Gracious Father in heaven, You know the shock and sorrow that have resulted following the deaths of 33 students and faculty at Virginia Tech. We are helpless before the evil that afflicts us and therefore cry out to You for comfort, shelter, and protection. Mercifully embrace the frightened in Your love, empower the weak with Your strength, restrain the wicked by Your might, and preserve and comfort the righteous in Your grace, giving us Your peace and turning tragedy to triumph. Lord, in Your mercy, hear our prayer.
And the second from the United Methodist Church:
The bullets ripped their flesh, and tear our souls, Lord God. Flashing from nowhere, unseen, unforeseen, perhaps unforeseeable, lives of promise ended, others mangled by hot steel and the shrapnel lodged in hearts too stunned to cry. How long, O Lord? How long? And for the shooter, Lord, Forgive. What break in heart, or mind, or flesh moved, possessed, demanded him to stalk these down like prey? We cringe, paralyzed before the mystery of evil. We open our mouths, and join the silence of the disbelieving. Hear us, Lord. Heal us, Lord. Grant them, and us, your peace. Amen.
Blogger Seth Zirkle examined both these prayers with the theology of the cross in mind. "A theology of the cross seeks the beauty of God's grace in the bloody agony of Christ's suffering. At the very least it recognizes that man ... is stained with his fallen nature and Christ's blood; it realizes that even in the face of suffering there is good. And not just any good, but Christ, the ultimate Good. Truly a development of Luther's Deus absconditus, his hidden God, a theology of the cross stands in stark contrast to a theology of glory which goes to the cross once and walks away on the road of the good life in Christ."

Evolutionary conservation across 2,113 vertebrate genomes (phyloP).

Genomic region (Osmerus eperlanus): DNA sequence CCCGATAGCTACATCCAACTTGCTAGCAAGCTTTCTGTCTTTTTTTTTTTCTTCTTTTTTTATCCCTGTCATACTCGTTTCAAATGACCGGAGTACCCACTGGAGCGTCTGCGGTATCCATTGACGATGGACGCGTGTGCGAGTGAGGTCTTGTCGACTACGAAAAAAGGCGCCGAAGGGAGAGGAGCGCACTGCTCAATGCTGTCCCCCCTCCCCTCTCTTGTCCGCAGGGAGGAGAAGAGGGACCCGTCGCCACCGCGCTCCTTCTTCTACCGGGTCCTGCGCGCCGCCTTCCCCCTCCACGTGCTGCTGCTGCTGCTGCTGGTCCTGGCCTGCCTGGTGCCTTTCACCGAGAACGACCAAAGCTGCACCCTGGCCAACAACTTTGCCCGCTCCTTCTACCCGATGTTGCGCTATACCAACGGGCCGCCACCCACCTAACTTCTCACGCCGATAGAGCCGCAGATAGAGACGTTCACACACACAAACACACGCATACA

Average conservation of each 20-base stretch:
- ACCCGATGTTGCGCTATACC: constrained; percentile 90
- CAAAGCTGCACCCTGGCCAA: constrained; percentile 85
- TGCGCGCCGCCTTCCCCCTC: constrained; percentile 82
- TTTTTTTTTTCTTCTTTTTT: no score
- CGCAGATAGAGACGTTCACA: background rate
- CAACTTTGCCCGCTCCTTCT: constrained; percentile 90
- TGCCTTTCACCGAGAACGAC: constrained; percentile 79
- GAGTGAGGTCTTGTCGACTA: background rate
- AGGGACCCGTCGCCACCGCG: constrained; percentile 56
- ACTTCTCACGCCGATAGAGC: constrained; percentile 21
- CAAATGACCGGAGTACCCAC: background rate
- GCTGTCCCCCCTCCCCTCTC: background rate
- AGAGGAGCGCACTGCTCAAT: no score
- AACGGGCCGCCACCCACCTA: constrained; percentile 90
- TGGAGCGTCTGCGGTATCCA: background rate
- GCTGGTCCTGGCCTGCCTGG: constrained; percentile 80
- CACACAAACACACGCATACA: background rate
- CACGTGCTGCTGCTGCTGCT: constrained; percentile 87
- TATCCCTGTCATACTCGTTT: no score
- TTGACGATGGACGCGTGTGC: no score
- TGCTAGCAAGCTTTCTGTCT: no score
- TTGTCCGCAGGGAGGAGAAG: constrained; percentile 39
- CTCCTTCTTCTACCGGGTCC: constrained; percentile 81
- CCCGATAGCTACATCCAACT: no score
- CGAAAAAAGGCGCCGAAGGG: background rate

I would never have been as eloquent as that. Even as a Missouri Lutheran myself, I probably wouldn't have thought of looking at it through a theology of the cross if not for Seth's comments. What was most striking to me was the hope expressed by the Lutheran prayer contrasted with the near despair of the Methodist prayer.